Why Mac the Moose is worth a visit next time you’re in Saskatchewan


Saskatchewan is well known for big moose, but none loom larger than the giant roadside attraction welcoming visitors to the small prairie city of Moose Jaw. Created in 1984 by Saskatoon artist Don Foulds, Mac the Moose stands 10 metres tall and weighs 9,000 kilograms thanks to his steel frame covered with metal mesh and four coats of cement.

Named after late city alderman Les MacKenzie, Mac was actually the largest moose monument in the world until 2014, when it lost the title to Norway’s stainless steel Storelgen (“the Big Elk”), which stands 30 centimetres taller (moose are called elk in many parts of Europe).


Moose Jaw’s Mac the Moose is 10 metres tall. Photo by Danilo Zambuchini

“I guess it just goes to show that Mac the Moose is well known far and wide,” then mayor Deb Higgins told CBC News when she learned of the taller statue. “Even though Norway may claim a little bit taller of a moose, Mac the Moose is still the biggest moose in North America.”

Mac attracted national attention in 2004 when part of his jaw fell off and the city launched a fundraising campaign to repair the ailing statue. That same year, the humongous moose was moved two kilometres on a flatbed truck to its current location at the Tourism Moose Jaw building at Thatcher Drive East and the Trans-Canada. So, if you’re looking for a little divine help on your next moose hunt, you might want to stop by to leave Mac an offering of some fresh browse. Or, better yet, leave the whole tree.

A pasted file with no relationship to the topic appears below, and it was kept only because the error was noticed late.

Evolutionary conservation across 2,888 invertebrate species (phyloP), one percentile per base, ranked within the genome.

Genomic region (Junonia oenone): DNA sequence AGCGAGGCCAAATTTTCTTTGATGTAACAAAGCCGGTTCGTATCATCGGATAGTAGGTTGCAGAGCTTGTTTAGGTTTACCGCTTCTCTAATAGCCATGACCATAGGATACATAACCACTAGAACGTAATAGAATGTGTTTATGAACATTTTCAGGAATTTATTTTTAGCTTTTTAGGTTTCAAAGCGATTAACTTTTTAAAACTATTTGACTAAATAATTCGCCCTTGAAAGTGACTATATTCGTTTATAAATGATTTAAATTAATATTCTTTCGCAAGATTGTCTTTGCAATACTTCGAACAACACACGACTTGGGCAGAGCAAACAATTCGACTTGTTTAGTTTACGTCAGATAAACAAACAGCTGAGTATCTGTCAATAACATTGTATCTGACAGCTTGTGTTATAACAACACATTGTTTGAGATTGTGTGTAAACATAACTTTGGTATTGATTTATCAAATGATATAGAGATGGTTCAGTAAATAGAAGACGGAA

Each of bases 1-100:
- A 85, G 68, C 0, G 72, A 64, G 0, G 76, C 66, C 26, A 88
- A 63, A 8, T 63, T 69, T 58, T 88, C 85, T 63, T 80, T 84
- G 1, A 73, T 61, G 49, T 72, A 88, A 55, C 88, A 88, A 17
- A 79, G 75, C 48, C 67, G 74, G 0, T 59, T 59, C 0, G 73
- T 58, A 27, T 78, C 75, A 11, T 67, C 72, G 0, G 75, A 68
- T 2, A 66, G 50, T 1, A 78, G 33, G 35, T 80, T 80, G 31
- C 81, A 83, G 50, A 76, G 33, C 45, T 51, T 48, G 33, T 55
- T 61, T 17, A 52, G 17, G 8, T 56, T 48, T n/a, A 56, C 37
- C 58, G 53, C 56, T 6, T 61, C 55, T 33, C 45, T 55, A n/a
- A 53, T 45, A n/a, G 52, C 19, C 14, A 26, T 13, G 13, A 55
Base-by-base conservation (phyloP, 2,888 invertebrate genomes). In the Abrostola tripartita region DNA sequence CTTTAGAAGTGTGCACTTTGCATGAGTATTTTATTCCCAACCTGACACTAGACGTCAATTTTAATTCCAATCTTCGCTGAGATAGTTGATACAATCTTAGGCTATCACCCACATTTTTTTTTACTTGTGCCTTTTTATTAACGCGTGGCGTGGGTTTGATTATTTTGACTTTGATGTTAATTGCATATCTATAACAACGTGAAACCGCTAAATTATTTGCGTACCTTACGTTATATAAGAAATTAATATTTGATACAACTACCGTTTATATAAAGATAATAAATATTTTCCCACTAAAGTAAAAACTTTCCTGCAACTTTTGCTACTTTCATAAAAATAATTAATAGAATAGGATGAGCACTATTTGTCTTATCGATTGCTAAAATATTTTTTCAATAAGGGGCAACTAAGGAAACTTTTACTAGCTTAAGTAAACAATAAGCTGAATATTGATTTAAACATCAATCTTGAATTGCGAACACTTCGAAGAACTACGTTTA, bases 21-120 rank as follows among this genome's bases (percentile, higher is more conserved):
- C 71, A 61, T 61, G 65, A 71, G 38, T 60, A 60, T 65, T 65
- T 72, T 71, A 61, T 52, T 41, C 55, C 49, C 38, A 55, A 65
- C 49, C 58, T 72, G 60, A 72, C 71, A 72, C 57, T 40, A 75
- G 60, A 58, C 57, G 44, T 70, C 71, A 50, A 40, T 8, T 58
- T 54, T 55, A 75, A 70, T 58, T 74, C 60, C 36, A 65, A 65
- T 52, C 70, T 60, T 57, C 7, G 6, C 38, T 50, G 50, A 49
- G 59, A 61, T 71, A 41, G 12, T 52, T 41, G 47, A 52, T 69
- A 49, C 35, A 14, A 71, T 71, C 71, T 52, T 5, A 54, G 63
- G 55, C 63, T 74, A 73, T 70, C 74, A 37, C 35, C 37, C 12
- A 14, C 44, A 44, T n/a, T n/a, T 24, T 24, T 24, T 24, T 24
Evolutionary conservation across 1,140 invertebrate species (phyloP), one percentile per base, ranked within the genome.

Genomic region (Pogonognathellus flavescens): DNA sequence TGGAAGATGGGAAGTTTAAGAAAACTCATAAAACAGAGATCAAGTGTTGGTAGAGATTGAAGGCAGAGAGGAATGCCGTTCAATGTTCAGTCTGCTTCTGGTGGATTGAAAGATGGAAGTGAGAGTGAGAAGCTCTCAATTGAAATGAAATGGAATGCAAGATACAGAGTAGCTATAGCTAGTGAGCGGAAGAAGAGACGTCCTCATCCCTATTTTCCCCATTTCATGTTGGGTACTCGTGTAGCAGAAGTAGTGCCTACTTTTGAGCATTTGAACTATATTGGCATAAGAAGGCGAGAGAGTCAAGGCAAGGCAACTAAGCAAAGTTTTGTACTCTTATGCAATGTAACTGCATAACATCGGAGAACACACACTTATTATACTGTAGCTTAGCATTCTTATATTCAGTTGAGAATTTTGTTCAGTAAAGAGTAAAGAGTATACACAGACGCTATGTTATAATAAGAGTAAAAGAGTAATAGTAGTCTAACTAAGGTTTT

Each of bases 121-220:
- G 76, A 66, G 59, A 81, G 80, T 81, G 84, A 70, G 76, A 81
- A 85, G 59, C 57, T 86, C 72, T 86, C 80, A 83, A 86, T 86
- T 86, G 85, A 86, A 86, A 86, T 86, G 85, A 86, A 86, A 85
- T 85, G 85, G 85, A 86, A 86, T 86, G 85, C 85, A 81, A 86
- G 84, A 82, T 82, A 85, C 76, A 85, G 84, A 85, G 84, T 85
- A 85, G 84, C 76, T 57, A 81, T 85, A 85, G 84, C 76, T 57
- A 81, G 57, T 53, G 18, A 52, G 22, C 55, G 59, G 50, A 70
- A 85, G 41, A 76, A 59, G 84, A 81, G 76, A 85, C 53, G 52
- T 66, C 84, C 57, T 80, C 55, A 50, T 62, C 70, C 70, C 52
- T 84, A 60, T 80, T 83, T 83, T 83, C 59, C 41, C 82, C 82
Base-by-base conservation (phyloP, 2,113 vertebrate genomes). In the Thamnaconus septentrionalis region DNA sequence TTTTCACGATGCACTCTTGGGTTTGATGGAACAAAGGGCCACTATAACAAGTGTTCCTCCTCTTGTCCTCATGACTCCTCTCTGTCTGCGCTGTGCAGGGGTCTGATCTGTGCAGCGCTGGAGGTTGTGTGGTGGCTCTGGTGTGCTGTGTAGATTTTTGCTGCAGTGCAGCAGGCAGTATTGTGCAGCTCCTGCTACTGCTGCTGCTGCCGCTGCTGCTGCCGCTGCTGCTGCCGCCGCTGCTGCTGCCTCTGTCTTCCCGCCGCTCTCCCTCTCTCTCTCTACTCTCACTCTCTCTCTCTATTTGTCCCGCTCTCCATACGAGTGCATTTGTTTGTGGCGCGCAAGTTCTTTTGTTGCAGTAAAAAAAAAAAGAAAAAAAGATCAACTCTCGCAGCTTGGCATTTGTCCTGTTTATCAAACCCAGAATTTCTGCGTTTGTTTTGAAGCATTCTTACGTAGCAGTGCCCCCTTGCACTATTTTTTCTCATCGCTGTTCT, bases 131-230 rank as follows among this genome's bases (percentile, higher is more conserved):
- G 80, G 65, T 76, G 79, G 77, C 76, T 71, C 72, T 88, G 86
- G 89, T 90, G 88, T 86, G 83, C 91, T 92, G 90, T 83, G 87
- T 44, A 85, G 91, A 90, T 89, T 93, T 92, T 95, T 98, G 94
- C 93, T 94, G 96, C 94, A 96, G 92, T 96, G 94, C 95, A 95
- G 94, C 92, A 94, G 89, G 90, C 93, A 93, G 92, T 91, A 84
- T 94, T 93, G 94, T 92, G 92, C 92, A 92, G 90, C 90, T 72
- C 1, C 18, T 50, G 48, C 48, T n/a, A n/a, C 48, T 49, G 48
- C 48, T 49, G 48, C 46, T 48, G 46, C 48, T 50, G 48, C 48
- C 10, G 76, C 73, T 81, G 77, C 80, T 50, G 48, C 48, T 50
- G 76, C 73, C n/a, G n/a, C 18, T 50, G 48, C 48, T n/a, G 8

Learn more about Mac and Moose Jaw at www.tourismmoosejaw.com.


UPDATE: In mid January, two Moose Jaw residents challenged the town’s mayor to come up with a way to reclaim Mac’s title, and started a GoFundMe campaign to raise money for whatever alterations the statue would need to add more height. Find out more about the campaign here.